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Reflection and Renewal: Shabbat Shalom 4 Tishrei 5782 שַׁבָּת שָׁלוֹם

Reflection and Renewal

There’s something about the passing of the years. Attending services on Rosh Hashanah was always a big deal, I suppose. Thinking back on my childhood, the High Holidays stand out. The synagogue was full to overflowing. Seats were assigned. The hazzan (cantor) and the choir filled the room with music, at once haunting and powerful. The rabbi spoke of repentance, forgiveness, and renewal. A Book of Life and those whose names would be inscribed therein by God. The pageantry as much as anything else made those days so memorable.

Still, it was one thing to experience the High Holidays as a kid and quite another as the years went by. With the passage of time, I find myself increasingly reflective. Perhaps I hear more as I get older. Or maybe I’ve simply become a better listener. So it was this week that during the course of Rosh Hashanah, as Cantor Wolff-Hanan chanted the powerful melodies, the notes soulfully rising into the rafters of our chapel, I considered anew the significance of Hineni |הינני  (Here I stand) and Unetaneh Tokef |ונתנה תקף  (the sacred power of the day).

Hineni is about leadership. A voice on behalf of the congregation—the community, humble and contrite, aspiring to worthiness. As its spokesperson, the cantor serves with abounding dedication. Unetaneh Tokef acknowledges that each of us, irrespective of station, stands in judgment at this turning point in the Jewish year. Tradition holds that our fate in the year ahead is still to be determined. On Rosh Hashanah it was written, and in a few days, on Yom Kippur, it will be sealed. In between are the 10 days of t’shuvah |תשובה  (repentance) during which we still have influence over how it will turn out.

T’shuvah. That’s what I found myself thinking about, not only during the service but also in the days since. It’s about seeking forgiveness for transgressions, real and perceived. And it’s about granting forgiveness in turn, most certainly when such forgiveness is sought, but similarly, I have come to believe, even when it isn’t.

The year just ended, 5781, was notable in ways too numerous to count. It was a year of extraordinary resilience. Communities banded together in moments of crisis that showed us at our very best. It was a year that witnessed the rewards of extraordinary perseverance, perhaps no more poignantly than during the moment of silence finally offered in memory of the Munich 11 at the recently concluded Tokyo Olympic Games—marking the culmination of a 49-year campaign by the victims’ families and their legions of supporters across our movement and around the world.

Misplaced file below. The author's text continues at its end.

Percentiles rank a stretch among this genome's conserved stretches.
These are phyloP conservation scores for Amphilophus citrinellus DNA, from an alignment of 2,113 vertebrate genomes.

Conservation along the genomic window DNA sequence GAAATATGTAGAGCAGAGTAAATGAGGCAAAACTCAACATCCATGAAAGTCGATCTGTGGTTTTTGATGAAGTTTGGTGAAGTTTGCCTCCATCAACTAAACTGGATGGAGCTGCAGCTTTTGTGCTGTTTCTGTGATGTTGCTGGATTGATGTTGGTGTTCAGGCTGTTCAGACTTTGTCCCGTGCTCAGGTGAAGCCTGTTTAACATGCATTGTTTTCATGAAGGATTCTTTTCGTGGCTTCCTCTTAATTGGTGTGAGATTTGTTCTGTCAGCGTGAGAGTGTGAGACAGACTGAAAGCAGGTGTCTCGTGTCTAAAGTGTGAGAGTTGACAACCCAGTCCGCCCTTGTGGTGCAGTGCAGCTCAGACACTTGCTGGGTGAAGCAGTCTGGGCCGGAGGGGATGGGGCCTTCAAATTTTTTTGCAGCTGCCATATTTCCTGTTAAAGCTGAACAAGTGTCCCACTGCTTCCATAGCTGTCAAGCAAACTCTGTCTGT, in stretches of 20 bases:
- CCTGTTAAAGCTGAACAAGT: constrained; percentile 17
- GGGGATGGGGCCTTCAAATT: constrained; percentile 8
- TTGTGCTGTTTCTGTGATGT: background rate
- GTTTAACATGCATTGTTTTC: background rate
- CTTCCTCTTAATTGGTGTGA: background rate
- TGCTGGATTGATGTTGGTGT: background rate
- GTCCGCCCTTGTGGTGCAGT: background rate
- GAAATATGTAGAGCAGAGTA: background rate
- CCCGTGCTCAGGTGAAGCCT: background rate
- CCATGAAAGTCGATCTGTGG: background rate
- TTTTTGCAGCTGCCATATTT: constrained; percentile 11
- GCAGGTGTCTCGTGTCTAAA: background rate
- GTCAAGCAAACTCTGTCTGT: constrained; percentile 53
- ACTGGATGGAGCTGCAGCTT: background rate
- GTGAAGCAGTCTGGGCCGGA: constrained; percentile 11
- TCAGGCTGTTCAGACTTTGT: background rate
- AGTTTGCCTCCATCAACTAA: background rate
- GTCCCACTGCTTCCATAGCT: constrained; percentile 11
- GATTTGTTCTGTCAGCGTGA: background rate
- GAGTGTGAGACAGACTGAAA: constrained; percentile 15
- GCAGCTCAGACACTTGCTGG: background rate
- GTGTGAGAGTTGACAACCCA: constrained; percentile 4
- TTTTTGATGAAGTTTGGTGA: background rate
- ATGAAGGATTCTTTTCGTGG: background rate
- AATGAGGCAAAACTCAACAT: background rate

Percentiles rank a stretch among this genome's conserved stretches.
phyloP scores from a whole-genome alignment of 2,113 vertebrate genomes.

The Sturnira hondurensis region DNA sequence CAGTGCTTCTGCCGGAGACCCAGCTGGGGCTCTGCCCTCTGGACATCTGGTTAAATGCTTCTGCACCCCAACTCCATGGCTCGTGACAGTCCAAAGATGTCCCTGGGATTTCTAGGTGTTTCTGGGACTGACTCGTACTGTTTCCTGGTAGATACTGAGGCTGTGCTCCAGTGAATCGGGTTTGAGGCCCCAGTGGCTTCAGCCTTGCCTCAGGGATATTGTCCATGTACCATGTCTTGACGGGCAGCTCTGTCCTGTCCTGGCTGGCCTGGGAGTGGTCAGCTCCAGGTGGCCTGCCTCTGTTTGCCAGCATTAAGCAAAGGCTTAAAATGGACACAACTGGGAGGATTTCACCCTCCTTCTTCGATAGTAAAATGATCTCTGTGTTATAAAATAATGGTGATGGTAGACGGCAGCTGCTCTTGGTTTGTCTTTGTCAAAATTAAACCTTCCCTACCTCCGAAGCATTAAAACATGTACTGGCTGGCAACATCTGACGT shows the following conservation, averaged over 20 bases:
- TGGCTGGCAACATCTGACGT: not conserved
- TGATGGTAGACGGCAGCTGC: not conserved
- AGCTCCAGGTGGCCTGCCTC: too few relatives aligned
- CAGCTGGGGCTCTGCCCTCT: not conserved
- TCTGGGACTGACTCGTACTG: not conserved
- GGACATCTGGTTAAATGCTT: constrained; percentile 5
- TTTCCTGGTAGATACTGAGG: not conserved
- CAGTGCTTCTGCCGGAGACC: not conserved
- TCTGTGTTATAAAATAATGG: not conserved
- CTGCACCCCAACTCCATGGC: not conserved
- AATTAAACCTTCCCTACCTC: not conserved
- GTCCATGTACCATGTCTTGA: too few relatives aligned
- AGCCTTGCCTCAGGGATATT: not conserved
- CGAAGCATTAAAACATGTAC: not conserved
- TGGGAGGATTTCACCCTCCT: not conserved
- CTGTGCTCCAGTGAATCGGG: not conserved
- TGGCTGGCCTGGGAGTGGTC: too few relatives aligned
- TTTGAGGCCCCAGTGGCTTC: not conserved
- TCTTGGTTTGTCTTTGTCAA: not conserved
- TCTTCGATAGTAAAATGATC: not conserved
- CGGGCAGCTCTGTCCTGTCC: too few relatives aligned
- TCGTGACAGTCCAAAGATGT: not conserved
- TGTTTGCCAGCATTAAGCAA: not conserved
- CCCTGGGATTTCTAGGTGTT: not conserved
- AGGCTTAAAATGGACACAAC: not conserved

The pandemic raged on. Division and polarization continued to define America, notwithstanding a change in administration. Terrorists murdered innocents, soldiers, and civilians in Israel and Afghanistan. Natural disasters— wildfires, hurricanes and flooding of epic dimensions—once again plagued us. As it drew to a close, 5781, it seems, left far too many in a state of unease and discontent, too readily casting aspersions upon those deemed responsible for any prevailing unpleasantness.

On the second day of Rosh Hashanah, I found myself particularly drawn to what some might consider the most important line of the Unetaneh Tokef prayer: But t’shuvah (repentance), t’fillah (prayer) and tzedakah (righteous deeds) have the power to transform the harshness of our destiny— ותפילה וצגקה צעבירין את-רע הגזרה ותשובה

And the process is fairly straightforward: Seek forgiveness from those we may have wronged. Seek wisdom and inspiration through prayer. And do good. That’s all.

Nowhere on this short list of actions and deeds we can undertake to alter the course of our fate in the year ahead do we find expressions of condemnation or recrimination or acts of retribution. Perhaps it is precisely this about which we are to be reminded during these first of the Yamim Nora’im | ימים נורעים (the Days of Awe).

The final days of 5781 found me reaching out to those across our field who had suffered damage and loss from Hurricane Ida, the leadership of the New Orleans JCC chief among them. The agency was relatively fortunate. Though the building remains without power, damage was modest, and the staff drew strength from others in the field who had overcome such hardships in the past, including, according to CEO Leslie Fischman, the remarkable Jewish community of Houston, Texas.

On behalf of JCC Association of North America, I wish to underscore our unbridled commitment to extend every resource at our disposal to assist our friends in New Orleans and all those striving to recover from the recent storm. I offer heartfelt gratitude to the people of Houston and to everyone who has reached out to those in need in the aftermath of Hurricane Ida.

These extraordinary days should remind us that despite our best efforts and intentions, we do, at times, fall short. However, if we are prepared to reflect upon our own actions and words, and if we are willing to seek the forbearance and understanding of others, we can renew a commitment to work toward something better. Aspire to something more. And fulfill our responsibilities to one another—all in pursuit of greater Jewish community and more vibrant Jewish life in the New Year and beyond.

G’mar hatima tovah |גמר חתימה טובה  (May you be sealed for good in the Book of Life).

Shabbat shalom.





President and CEO
JCC Association of North America

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